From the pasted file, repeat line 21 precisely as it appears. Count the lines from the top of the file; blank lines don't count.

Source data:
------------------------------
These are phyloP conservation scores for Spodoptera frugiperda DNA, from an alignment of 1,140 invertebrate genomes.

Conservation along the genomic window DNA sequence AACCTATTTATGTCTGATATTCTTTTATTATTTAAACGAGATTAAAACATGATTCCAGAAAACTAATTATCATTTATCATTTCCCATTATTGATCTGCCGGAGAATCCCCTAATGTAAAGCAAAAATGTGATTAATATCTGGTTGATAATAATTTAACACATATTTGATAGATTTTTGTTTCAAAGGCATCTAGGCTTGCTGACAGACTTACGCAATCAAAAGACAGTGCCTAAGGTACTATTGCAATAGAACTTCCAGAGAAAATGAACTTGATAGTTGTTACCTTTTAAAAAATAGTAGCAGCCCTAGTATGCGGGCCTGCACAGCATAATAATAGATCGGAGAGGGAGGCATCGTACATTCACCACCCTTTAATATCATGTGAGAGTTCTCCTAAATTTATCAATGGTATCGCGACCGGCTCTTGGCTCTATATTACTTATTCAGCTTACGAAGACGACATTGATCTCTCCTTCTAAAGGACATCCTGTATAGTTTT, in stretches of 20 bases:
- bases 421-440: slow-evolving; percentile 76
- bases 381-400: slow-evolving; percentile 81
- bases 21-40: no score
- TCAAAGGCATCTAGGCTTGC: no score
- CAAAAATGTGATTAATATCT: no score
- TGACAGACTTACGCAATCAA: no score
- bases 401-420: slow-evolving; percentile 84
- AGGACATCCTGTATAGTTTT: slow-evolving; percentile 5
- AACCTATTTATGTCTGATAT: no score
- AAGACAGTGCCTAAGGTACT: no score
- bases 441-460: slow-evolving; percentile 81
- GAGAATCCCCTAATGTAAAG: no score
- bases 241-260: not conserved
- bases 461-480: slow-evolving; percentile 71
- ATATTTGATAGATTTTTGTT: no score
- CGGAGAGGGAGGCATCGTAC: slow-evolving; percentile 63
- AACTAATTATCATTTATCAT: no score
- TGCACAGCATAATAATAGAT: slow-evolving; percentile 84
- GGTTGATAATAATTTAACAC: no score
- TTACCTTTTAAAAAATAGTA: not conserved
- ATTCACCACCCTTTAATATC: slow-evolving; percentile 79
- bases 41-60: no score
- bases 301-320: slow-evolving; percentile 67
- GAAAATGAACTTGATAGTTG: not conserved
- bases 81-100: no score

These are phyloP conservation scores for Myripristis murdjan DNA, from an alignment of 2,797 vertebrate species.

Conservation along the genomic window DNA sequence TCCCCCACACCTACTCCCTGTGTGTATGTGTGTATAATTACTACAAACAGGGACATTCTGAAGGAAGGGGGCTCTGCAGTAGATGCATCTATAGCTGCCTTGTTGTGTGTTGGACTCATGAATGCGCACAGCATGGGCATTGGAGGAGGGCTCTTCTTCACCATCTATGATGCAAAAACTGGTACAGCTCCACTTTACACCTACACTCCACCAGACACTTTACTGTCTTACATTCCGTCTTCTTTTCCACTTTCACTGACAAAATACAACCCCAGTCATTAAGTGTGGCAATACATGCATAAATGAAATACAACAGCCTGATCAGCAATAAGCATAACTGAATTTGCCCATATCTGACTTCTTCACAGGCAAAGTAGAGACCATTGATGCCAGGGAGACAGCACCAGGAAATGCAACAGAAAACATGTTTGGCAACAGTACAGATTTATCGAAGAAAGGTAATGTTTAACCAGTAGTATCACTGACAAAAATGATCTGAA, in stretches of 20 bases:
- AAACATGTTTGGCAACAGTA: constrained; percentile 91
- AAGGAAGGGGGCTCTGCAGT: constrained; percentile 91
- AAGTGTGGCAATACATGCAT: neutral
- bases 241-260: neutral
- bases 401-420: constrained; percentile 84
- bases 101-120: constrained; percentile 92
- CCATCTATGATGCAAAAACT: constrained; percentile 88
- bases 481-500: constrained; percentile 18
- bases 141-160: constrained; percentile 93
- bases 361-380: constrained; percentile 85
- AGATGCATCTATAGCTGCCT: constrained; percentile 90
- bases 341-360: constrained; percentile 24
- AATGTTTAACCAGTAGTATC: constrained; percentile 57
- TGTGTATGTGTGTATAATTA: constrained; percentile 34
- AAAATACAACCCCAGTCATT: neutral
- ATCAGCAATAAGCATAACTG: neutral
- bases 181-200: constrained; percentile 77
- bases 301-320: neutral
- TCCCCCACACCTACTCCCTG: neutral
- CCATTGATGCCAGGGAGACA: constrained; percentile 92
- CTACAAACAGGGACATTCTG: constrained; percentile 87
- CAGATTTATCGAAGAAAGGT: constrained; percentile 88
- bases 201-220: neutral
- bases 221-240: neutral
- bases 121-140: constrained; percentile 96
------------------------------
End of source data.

- GGTTGATAATAATTTAACAC: no score